Now ordinarily the impending Monday blues would have set in by around 1pm Sunday but thankfully that particular Monday we’d been invited, by my principle, to join in the school outing to the Paju Observation deck that looks out onto North Korea. The four of us AKA Mo, Dad, me and new brother, Nikon, eagerly got into the principles’ car headed toward Paju to try and get our glimpse of the North. We entered Paju city and addresses were apparently being typed into the fancy built in car GPS but it became evident after 20 minutes of driving in circles and a bunch of u-turns later that my principle clearly had no idea where she was going. Now ordinarily when you are lost you call those that have gone ahead and you ask for directions and you then make your way to the destination,
Fancy some lunch
right! Not in this case, you instead give up the search and drive your guests to the first alternative location you can find, in this case an artist’s precinct. Now I think on any other given day the precinct would have been a great alternative but as luck would have it, being Monday, all the galleries and shops were closed to the public so we aimlessly drove and walked around a ghost town of modernist buildings, posed with Dalgi and then headed to another arty spot which gave me the feeling of being at lifestyle nursery. I think we spent another 30minutes aimlessly walked around in and out of shops most of which were selling things that I’m sure they import for Mr Price home.
Now I know I sound very critical and I will admit that it was better than spending the morning at school but I was just super disappointing that yet again we were faced with bad planning and that we subsequently missed out on the observation deck, specially since we were so close that it would only have taken 1 call to clarify directions! I do suspect that there was some anxiety about aimlessly driving
around looking for the observation deck so by taking us to the precinct and lifestyle spot it was hoped that the bad planning would be offset. Oh well as mom quite rightly said at least we got out and about and did see a little of Paju city which we ordinarily wouldn’t have.
I do think the most amusing and entertaining part of the whole adventure, for us, must have been lunch. We had gone and filled ourselves up with a whole bunch of the dodgy glutinous, sugary rice cakes all of 2 hours before the “adventure” (it was breakfast time after all) and next thing you know we were being ushered into a traditional Korean restaurant for lunch after there was no more wondering around that could be done, lunch at 12pm when breakfast was at 10am what on earth. Clearly a traditional Korean meal was unavoidable and to add insult to injury, none of us were hungry at all! What do you do in such a situation….you suck it up cause I have learning, in Korea, there is no such things as thanks but no thanks you have to accept or run the risk of being very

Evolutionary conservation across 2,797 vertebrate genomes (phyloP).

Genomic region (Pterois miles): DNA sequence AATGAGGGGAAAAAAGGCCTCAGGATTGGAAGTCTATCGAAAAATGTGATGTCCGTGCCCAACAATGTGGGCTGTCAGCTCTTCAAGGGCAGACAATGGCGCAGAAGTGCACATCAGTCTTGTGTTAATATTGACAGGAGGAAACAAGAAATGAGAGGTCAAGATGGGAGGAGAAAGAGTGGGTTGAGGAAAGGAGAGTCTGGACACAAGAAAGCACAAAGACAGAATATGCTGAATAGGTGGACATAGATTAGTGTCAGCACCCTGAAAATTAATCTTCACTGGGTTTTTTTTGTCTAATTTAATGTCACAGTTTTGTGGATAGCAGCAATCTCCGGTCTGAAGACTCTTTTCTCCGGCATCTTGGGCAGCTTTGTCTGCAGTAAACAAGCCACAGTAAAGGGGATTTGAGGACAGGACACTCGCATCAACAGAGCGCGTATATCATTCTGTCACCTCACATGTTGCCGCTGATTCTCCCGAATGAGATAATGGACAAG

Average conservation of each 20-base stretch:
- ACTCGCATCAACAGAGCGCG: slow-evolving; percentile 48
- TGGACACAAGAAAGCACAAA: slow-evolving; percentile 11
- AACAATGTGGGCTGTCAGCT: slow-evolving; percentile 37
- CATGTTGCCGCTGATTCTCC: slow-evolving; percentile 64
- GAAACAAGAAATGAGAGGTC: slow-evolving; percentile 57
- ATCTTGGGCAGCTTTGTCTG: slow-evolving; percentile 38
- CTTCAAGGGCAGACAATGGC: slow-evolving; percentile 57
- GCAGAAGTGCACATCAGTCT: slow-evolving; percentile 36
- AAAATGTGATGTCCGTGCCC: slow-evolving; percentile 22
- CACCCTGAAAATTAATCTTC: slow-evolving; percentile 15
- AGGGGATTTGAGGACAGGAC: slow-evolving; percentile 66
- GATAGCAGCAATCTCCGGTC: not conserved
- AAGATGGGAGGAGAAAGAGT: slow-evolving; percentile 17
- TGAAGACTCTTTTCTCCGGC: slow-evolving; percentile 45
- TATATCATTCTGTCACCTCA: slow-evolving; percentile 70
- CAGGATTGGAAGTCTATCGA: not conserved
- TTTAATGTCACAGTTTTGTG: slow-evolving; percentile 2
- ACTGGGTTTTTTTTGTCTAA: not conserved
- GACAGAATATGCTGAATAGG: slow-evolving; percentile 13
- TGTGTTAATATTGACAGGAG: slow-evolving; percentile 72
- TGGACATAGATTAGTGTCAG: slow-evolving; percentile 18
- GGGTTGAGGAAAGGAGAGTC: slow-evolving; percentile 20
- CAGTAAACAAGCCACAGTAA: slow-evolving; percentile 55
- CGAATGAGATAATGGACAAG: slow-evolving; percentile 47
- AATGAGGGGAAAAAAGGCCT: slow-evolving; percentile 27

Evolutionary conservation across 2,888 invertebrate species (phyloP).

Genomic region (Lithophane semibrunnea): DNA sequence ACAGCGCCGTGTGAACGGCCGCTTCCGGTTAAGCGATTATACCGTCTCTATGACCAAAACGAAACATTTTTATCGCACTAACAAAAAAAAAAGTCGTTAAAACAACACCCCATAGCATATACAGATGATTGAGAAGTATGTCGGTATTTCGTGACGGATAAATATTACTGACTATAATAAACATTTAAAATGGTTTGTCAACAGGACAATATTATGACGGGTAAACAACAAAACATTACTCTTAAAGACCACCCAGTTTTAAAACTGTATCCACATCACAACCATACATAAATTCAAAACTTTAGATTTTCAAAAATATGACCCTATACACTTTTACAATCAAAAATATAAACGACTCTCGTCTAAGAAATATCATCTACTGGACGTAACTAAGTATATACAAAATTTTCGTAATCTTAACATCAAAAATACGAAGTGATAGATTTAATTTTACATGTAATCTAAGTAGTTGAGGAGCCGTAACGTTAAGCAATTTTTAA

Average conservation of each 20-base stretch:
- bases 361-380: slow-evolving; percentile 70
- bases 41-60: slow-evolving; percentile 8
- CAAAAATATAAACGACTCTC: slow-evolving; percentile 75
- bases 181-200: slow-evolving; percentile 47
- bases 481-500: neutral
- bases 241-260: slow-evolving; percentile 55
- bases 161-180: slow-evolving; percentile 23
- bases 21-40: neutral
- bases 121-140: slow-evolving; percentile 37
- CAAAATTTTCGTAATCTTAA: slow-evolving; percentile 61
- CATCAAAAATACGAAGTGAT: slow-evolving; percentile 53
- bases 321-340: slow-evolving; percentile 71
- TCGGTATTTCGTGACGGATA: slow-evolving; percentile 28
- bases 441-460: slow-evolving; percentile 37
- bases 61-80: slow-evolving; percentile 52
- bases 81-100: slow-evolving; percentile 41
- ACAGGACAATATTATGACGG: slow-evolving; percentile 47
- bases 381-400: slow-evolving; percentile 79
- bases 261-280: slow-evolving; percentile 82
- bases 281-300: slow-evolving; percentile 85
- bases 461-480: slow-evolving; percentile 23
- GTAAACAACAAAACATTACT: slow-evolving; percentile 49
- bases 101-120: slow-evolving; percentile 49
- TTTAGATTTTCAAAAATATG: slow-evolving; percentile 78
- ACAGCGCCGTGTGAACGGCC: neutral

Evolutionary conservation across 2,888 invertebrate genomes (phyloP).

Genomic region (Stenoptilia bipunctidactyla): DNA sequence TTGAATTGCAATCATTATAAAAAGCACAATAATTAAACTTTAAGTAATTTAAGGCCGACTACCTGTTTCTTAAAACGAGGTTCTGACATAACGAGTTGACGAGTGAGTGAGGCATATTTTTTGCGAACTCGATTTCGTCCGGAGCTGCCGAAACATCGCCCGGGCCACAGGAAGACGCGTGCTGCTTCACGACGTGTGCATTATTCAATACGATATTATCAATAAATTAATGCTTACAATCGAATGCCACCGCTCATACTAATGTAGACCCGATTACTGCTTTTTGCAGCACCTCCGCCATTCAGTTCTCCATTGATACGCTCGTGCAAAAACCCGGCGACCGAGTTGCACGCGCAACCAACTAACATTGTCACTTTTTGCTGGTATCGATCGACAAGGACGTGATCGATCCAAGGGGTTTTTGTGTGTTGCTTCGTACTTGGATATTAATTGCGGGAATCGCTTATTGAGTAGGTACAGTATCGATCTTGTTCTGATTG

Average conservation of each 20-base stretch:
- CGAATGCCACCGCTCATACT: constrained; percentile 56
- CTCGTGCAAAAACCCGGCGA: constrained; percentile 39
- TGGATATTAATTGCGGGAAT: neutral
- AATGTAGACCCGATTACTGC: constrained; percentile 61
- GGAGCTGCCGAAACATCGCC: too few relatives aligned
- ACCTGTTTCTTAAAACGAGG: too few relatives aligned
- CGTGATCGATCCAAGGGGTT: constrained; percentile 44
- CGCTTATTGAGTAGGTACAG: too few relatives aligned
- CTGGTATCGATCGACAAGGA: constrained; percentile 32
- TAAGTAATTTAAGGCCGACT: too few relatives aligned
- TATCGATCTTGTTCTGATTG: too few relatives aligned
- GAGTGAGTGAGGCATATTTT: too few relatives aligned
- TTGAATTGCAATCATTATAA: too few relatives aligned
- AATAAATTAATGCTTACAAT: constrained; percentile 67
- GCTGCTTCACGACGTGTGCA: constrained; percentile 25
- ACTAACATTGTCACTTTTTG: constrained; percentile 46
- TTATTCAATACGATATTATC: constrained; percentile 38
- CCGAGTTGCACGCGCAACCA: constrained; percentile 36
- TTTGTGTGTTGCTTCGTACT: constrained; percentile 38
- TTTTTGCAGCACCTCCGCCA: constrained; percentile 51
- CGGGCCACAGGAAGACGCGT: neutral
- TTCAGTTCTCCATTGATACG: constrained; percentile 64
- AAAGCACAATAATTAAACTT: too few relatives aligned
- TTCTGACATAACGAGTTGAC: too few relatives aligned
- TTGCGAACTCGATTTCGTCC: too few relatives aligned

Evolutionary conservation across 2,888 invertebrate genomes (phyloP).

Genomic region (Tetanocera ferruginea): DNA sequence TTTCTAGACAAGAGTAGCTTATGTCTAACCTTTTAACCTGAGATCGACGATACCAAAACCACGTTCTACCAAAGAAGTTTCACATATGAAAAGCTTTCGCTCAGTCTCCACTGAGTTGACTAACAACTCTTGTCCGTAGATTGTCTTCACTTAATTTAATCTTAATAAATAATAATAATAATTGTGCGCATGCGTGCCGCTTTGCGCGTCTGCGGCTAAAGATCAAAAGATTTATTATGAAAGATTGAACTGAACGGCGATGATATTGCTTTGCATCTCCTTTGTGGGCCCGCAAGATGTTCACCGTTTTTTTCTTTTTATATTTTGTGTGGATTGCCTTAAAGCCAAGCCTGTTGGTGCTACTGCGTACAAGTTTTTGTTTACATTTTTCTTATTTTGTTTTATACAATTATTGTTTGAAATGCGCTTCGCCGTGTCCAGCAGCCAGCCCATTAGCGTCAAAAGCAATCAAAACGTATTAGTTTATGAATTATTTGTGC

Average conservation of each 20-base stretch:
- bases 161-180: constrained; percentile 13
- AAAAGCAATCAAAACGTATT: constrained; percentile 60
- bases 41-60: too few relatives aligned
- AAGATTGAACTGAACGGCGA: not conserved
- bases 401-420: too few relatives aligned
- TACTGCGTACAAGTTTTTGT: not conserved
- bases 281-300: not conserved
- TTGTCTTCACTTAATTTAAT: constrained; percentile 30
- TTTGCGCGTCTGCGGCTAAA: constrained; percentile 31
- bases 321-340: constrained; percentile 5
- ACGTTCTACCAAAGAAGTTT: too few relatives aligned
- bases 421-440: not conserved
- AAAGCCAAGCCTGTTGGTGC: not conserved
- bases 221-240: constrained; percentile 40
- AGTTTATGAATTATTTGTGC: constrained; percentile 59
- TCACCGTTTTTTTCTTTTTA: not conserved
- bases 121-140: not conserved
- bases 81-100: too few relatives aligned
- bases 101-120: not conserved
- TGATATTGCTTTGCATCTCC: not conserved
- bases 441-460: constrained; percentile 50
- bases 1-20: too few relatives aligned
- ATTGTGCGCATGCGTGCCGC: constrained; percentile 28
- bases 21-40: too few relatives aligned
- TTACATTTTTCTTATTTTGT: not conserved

rude. For fear of offending someone the three of us graciously took our places on the floor around the table and next thing you know we are sitting not just for any traditional Korean meal but for hangjeongshik which is the traditional meal of all traditional meals AKA the food just doesn’t stop coming. After round one we were already stuffed and at round three we were ready to call in the heavy moving equipment when the course where they finally bring the rice to the table arrived. I swear I don’t know how I made it through without causing an explosion scare so close to the boarder of North Korea man alive it was hectic. To top it off even I (adventurous eater) was struggling to get down some of the dishes on the table, particularly the fear factor looking fishy options so I have no idea how dad managed to stay so polite. 45 minutes later and three over full South Africans rolled out of the restaurant. We were ushered to the car while my principle ran off and returned armed with a whole bad of freshly baked garlic bread for us to take home! Oh my word
we could just have died! The Garlic bread smelling car managed to escort us past the base of the observation deck koppie and back to Incheon with only an apparent glimpse of the North from the road side (not so sure what they were pointing out was really North Korea but hey we’ll claim it.
Morel of the story when travelling, never ever get your hopes up about seeing or doing one thing specifically, just head out for the adventure and see what happens. I wish I had gone on this adventure with this in mind perhaps I would then have been less disappointed with the outcome. Needless to say this particular day definitely solidified dads thoughts about Korean cuisine and I don’t think he will be rushing out to sit for hangjeongshik anytime soon .
The folks spent the rest of the week doing some last minute shopping, visiting the Suwon folk village and doing a Hun river cruise. On all accounts I think their trip was definitely very interesting and for me it was just so fabulous to have them here! I was very sad to see them leave the following Friday but it also
made me aware of the fact that I only had five months left in South Korea I can’t believe how time has flown.
Incidentally I think mom is regretting not taking a Korean cooking course while here and Dad has subsequently skyped to say they are looking at introducing kimchi at breakfast, lunch and dinner at the lodge cause he misses the stuff so much haha!